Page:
“I’m a very proud Canadian,” said MacLaurin, who is one of three Canadians currently on the Board. “We have what I refer to as our Canadian sensibility. Even though as citizens we have many challenges to navigate, there are things that are fundamental to being Canadian that align well with Adler’s mission. These include welcoming people from other places and nurturing community partnerships to strengthen support and opportunities for as many people as possible.”

MacLaurin earned an MBA from the University of Toronto. For her undergraduate education, she attended Bryn Mawr College, a liberal arts school outside of Philadelphia with a long-established graduate school of social work. She graduated in 1984.

“My appreciation for social work, social justice, and the work of dedicated counsellors was informed while I was an undergraduate,” she said.

MacLaurin returned to Bryn Mawr to serve as a trustee, serving on its investment committee, which manages the school’s endowment. She served for 20 years before becoming a Trustee Emeritus.

“My experience at Bryn Mawr taught me the importance of partnerships and collaborations and leveraging the talent available within one’s own extended family for the betterment of students, faculty, staff, and alums,” MacLaurin said. “That sense of the possible — as well as the practical — is what I hope I can contribute to the Board at Adler.”

Photo of Vancouver graduate

Adler’s heart and soul were in full display during the most recent Vancouver Campus commencement ceremony, where MacLaurin celebrated the graduates’ accomplishments and which invited LGBTQ+ and refugee advocate Danny Ramadan as keynote speaker.

Heart and soul

Regarding her fellow trustees, MacLaurin considers them as part of the most engaged and collaborative Board she has ever joined.

“In the best sense of the word, it’s one of the most demanding boards to which to contribute because of the quality of the experience of the people around the table,” she said. “Each member brings a depth of perspective and passion. The idea sharing and planning is next level.”

MacLaurin added that she has formed great friendships and relationships with many of the trustees.

“Each trustee does their homework, they come prepared to listen and contribute, and they’re open-minded to the ideas of others,” she said. “It’s an extraordinarily devoted group of people. So, when I join in, I know I need to bring my very best.”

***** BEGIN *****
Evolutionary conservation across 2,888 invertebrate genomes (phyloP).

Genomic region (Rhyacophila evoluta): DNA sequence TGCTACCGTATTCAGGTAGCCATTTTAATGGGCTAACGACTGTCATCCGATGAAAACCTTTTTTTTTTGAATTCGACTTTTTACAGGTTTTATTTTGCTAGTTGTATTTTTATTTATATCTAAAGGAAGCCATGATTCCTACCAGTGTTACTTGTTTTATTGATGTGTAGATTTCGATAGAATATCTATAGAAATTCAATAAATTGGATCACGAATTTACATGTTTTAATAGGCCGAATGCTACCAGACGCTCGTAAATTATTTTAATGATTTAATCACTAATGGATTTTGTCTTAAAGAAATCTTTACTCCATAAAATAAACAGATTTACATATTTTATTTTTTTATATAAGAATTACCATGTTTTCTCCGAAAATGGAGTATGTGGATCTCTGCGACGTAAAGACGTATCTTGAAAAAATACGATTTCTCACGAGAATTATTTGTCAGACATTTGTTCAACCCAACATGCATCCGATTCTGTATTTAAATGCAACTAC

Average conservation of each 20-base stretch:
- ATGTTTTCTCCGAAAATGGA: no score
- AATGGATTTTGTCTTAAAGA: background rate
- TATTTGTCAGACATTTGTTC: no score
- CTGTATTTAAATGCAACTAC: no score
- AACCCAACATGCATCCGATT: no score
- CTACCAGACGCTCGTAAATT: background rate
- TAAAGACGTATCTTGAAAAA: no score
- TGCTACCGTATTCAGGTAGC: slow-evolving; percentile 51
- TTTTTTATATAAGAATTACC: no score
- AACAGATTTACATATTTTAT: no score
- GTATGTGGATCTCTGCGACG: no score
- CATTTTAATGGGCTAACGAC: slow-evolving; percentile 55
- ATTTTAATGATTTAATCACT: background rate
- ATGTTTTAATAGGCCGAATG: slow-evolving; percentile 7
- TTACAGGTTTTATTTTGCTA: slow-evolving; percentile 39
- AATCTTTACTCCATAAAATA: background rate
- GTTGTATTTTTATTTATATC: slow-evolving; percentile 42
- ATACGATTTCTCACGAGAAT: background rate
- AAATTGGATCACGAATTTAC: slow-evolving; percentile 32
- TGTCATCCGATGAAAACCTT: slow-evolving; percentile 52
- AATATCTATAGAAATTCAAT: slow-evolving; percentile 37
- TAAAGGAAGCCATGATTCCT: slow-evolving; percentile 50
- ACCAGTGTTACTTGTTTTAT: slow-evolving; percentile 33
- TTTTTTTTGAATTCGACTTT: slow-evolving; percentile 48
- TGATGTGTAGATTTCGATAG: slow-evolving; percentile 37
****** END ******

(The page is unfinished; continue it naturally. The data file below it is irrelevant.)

Many think that a Board’s work is only focused on the finances of the institution, MacLaurin said.

“Financial health is a big part of it. Yes, that’s true. We want to bring in what I would call ‘friends of Adler’ who help enhance, fund, and support our programs,” she said. “However, a University like Adler needs to continue to have a soul. It needs to have a heart. That comes from a sense of community and commitment to values. Our decisions as trustees need to result in bringing in and supporting the very best for students, staff, and faculty who make it distinctive and defining in the work.”

That heart and soul were in full display during the Adler’s most recent commencement ceremony in Vancouver, where MacLaurin celebrated the graduates’ accomplishments and which invited LGBTQ+ and refugee advocate Danny Ramadan as keynote speaker. It was also present during the Vancouver Scholarship Award Reception, which celebrated the diverse groups of scholarship recipients, many of whom were recognized for their social justice-related work.

“The students I met underscore the need for us to celebrate our differences and similarities,” MacLaurin said. “And that commitment makes us all stronger in the process.”

The chance to interact with the Adler community, including celebrating student accomplishments, is among MacLaurin’s favorite responsibilities as a trustee.

“I believe that the quality of our decision-making and strategy planning is enhanced by the relationships we form with our students, alums, the leadership of Adler, its staff, and faculty,” said MacLaurin. “The commencement ceremonies and reception were special reminders that we are a mighty institution. And that’s because of the mighty people who make up every part of the global Adler community.”